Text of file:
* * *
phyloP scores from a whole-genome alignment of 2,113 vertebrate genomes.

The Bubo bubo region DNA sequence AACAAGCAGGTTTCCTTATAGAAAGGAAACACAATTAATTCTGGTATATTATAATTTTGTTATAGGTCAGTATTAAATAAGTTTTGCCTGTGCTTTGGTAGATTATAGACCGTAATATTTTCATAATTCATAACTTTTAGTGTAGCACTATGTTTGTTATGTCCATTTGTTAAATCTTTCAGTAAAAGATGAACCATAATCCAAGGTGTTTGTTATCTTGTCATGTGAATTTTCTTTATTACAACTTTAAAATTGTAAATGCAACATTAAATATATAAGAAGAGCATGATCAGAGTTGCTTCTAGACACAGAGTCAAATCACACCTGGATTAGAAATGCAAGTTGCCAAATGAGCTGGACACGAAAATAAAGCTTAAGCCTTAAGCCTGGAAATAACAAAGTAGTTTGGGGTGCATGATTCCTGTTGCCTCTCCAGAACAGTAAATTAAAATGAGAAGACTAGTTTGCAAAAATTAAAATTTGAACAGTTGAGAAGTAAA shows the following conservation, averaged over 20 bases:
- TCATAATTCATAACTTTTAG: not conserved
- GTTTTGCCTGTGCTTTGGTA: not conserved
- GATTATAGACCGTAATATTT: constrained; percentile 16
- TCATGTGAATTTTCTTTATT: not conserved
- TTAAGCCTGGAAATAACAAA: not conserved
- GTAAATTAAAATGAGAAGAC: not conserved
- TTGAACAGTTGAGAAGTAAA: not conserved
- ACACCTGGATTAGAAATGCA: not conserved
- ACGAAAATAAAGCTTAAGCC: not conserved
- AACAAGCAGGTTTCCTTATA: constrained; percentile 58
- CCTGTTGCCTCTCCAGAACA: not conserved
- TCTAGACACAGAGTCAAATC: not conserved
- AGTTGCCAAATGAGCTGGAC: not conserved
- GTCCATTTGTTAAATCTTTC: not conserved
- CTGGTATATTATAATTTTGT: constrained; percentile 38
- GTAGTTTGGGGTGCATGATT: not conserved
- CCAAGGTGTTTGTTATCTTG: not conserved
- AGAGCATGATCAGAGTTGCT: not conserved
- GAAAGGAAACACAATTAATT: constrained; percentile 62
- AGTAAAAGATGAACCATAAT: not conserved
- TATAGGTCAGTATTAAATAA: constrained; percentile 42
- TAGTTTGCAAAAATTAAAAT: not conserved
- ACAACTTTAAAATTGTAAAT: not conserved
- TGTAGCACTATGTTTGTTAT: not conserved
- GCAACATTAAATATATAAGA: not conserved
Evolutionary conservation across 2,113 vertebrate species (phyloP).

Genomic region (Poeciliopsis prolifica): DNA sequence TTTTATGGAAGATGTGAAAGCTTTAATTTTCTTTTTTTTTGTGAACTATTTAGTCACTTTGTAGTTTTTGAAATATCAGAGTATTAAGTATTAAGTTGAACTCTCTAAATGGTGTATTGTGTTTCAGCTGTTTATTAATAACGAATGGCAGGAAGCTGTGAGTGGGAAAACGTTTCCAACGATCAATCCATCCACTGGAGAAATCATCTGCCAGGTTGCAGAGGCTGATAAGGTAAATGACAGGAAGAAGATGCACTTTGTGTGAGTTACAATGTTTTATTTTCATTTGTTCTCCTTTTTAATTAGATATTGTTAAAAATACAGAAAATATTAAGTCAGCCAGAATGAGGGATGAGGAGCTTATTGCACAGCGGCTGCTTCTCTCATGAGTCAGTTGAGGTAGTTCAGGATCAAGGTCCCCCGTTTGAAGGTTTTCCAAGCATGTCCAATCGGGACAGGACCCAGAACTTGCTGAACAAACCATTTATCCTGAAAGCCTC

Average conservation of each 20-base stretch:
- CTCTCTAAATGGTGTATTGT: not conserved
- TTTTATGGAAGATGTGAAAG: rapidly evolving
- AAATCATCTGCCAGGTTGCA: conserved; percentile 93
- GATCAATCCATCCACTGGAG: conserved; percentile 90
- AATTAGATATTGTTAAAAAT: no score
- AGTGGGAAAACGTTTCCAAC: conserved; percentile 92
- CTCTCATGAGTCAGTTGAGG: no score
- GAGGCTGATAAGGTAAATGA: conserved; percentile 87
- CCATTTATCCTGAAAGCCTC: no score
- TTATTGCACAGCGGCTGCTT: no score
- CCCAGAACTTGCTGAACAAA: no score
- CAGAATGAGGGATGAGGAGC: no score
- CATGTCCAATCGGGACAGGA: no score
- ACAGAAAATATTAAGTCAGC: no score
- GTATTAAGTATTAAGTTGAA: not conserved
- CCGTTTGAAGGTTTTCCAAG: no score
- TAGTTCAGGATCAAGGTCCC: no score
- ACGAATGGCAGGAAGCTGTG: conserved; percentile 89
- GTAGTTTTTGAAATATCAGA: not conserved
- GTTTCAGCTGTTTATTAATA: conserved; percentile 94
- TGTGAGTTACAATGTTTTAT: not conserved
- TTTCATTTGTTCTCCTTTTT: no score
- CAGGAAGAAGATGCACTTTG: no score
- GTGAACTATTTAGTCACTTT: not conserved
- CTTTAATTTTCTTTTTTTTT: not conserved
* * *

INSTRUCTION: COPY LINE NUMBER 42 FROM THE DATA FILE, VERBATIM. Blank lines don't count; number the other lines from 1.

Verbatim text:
- CAGAATGAGGGATGAGGAGC: no score